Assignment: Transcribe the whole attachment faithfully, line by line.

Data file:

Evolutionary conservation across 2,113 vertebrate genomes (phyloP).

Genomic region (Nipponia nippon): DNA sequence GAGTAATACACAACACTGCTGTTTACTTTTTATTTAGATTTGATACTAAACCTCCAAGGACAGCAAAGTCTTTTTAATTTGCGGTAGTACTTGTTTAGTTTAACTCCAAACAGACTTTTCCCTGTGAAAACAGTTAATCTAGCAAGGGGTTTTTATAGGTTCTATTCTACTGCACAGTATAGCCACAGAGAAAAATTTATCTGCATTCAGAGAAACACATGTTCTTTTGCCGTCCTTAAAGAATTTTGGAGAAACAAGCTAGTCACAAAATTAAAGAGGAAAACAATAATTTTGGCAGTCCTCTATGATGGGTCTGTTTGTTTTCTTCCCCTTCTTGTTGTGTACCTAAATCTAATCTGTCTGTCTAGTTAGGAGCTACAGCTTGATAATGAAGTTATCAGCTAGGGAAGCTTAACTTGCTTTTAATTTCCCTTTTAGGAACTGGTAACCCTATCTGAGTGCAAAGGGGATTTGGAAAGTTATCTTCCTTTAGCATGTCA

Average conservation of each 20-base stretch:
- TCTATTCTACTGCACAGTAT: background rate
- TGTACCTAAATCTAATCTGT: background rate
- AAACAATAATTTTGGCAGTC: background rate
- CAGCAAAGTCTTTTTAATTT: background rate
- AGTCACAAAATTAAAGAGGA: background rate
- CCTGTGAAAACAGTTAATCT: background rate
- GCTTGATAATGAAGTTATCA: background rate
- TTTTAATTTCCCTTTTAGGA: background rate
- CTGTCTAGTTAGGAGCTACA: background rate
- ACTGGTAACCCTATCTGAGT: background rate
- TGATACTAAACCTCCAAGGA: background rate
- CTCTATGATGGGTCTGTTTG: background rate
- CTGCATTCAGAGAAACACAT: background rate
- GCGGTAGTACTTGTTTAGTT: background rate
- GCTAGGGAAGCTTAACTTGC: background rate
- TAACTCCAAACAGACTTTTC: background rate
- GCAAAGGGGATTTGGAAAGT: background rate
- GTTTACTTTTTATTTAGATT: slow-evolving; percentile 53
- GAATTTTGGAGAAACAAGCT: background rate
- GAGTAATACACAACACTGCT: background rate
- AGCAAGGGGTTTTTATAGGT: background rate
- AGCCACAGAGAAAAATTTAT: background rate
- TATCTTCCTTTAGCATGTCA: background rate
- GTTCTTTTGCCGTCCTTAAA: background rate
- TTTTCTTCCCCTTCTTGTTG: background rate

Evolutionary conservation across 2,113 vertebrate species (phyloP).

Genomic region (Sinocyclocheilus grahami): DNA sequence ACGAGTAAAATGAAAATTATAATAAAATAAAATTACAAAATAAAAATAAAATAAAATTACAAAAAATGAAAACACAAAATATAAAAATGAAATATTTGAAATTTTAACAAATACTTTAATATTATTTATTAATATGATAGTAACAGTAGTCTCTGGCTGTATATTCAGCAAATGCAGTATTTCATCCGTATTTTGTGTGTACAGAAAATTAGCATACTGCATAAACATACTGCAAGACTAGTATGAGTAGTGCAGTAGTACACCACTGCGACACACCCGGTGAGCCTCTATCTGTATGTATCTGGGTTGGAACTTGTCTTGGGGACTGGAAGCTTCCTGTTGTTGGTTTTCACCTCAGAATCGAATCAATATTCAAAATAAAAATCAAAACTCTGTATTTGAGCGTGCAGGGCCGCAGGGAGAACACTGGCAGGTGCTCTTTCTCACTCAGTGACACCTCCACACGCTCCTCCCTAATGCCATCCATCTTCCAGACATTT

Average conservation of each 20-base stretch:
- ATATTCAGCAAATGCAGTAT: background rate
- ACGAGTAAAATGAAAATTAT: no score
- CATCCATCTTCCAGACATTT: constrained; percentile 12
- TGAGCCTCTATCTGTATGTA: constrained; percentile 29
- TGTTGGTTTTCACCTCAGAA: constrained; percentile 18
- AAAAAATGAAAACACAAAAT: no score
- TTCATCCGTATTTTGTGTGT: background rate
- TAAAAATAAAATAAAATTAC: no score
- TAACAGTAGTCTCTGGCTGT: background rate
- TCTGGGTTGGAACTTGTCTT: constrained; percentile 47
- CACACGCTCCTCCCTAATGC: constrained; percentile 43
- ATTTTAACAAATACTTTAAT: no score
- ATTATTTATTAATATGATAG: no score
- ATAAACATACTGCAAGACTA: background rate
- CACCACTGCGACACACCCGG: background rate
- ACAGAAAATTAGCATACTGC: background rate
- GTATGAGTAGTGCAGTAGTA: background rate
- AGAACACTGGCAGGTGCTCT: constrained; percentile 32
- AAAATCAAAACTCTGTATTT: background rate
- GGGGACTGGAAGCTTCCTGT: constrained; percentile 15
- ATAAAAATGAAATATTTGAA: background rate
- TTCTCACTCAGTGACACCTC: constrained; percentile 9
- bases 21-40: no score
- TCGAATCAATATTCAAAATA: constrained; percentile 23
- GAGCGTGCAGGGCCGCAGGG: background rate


Evolutionary conservation across 2,113 vertebrate genomes (phyloP).

Genomic region (Nipponia nippon): DNA sequence GAGTAATACACAACACTGCTGTTTACTTTTTATTTAGATTTGATACTAAACCTCCAAGGACAGCAAAGTCTTTTTAATTTGCGGTAGTACTTGTTTAGTTTAACTCCAAACAGACTTTTCCCTGTGAAAACAGTTAATCTAGCAAGGGGTTTTTATAGGTTCTATTCTACTGCACAGTATAGCCACAGAGAAAAATTTATCTGCATTCAGAGAAACACATGTTCTTTTGCCGTCCTTAAAGAATTTTGGAGAAACAAGCTAGTCACAAAATTAAAGAGGAAAACAATAATTTTGGCAGTCCTCTATGATGGGTCTGTTTGTTTTCTTCCCCTTCTTGTTGTGTACCTAAATCTAATCTGTCTGTCTAGTTAGGAGCTACAGCTTGATAATGAAGTTATCAGCTAGGGAAGCTTAACTTGCTTTTAATTTCCCTTTTAGGAACTGGTAACCCTATCTGAGTGCAAAGGGGATTTGGAAAGTTATCTTCCTTTAGCATGTCA

Average conservation of each 20-base stretch:
- TCTATTCTACTGCACAGTAT: background rate
- TGTACCTAAATCTAATCTGT: background rate
- AAACAATAATTTTGGCAGTC: background rate
- CAGCAAAGTCTTTTTAATTT: background rate
- AGTCACAAAATTAAAGAGGA: background rate
- CCTGTGAAAACAGTTAATCT: background rate
- GCTTGATAATGAAGTTATCA: background rate
- TTTTAATTTCCCTTTTAGGA: background rate
- CTGTCTAGTTAGGAGCTACA: background rate
- ACTGGTAACCCTATCTGAGT: background rate
- TGATACTAAACCTCCAAGGA: background rate
- CTCTATGATGGGTCTGTTTG: background rate
- CTGCATTCAGAGAAACACAT: background rate
- GCGGTAGTACTTGTTTAGTT: background rate
- GCTAGGGAAGCTTAACTTGC: background rate
- TAACTCCAAACAGACTTTTC: background rate
- GCAAAGGGGATTTGGAAAGT: background rate
- GTTTACTTTTTATTTAGATT: slow-evolving; percentile 53
- GAATTTTGGAGAAACAAGCT: background rate
- GAGTAATACACAACACTGCT: background rate
- AGCAAGGGGTTTTTATAGGT: background rate
- AGCCACAGAGAAAAATTTAT: background rate
- TATCTTCCTTTAGCATGTCA: background rate
- GTTCTTTTGCCGTCCTTAAA: background rate
- TTTTCTTCCCCTTCTTGTTG: background rate

Evolutionary conservation across 2,113 vertebrate species (phyloP).

Genomic region (Sinocyclocheilus grahami): DNA sequence ACGAGTAAAATGAAAATTATAATAAAATAAAATTACAAAATAAAAATAAAATAAAATTACAAAAAATGAAAACACAAAATATAAAAATGAAATATTTGAAATTTTAACAAATACTTTAATATTATTTATTAATATGATAGTAACAGTAGTCTCTGGCTGTATATTCAGCAAATGCAGTATTTCATCCGTATTTTGTGTGTACAGAAAATTAGCATACTGCATAAACATACTGCAAGACTAGTATGAGTAGTGCAGTAGTACACCACTGCGACACACCCGGTGAGCCTCTATCTGTATGTATCTGGGTTGGAACTTGTCTTGGGGACTGGAAGCTTCCTGTTGTTGGTTTTCACCTCAGAATCGAATCAATATTCAAAATAAAAATCAAAACTCTGTATTTGAGCGTGCAGGGCCGCAGGGAGAACACTGGCAGGTGCTCTTTCTCACTCAGTGACACCTCCACACGCTCCTCCCTAATGCCATCCATCTTCCAGACATTT

Average conservation of each 20-base stretch:
- ATATTCAGCAAATGCAGTAT: background rate
- ACGAGTAAAATGAAAATTAT: no score
- CATCCATCTTCCAGACATTT: constrained; percentile 12
- TGAGCCTCTATCTGTATGTA: constrained; percentile 29
- TGTTGGTTTTCACCTCAGAA: constrained; percentile 18
- AAAAAATGAAAACACAAAAT: no score
- TTCATCCGTATTTTGTGTGT: background rate
- TAAAAATAAAATAAAATTAC: no score
- TAACAGTAGTCTCTGGCTGT: background rate
- TCTGGGTTGGAACTTGTCTT: constrained; percentile 47
- CACACGCTCCTCCCTAATGC: constrained; percentile 43
- ATTTTAACAAATACTTTAAT: no score
- ATTATTTATTAATATGATAG: no score
- ATAAACATACTGCAAGACTA: background rate
- CACCACTGCGACACACCCGG: background rate
- ACAGAAAATTAGCATACTGC: background rate
- GTATGAGTAGTGCAGTAGTA: background rate
- AGAACACTGGCAGGTGCTCT: constrained; percentile 32
- AAAATCAAAACTCTGTATTT: background rate
- GGGGACTGGAAGCTTCCTGT: constrained; percentile 15
- ATAAAAATGAAATATTTGAA: background rate
- TTCTCACTCAGTGACACCTC: constrained; percentile 9
- bases 21-40: no score
- TCGAATCAATATTCAAAATA: constrained; percentile 23
- GAGCGTGCAGGGCCGCAGGG: background rate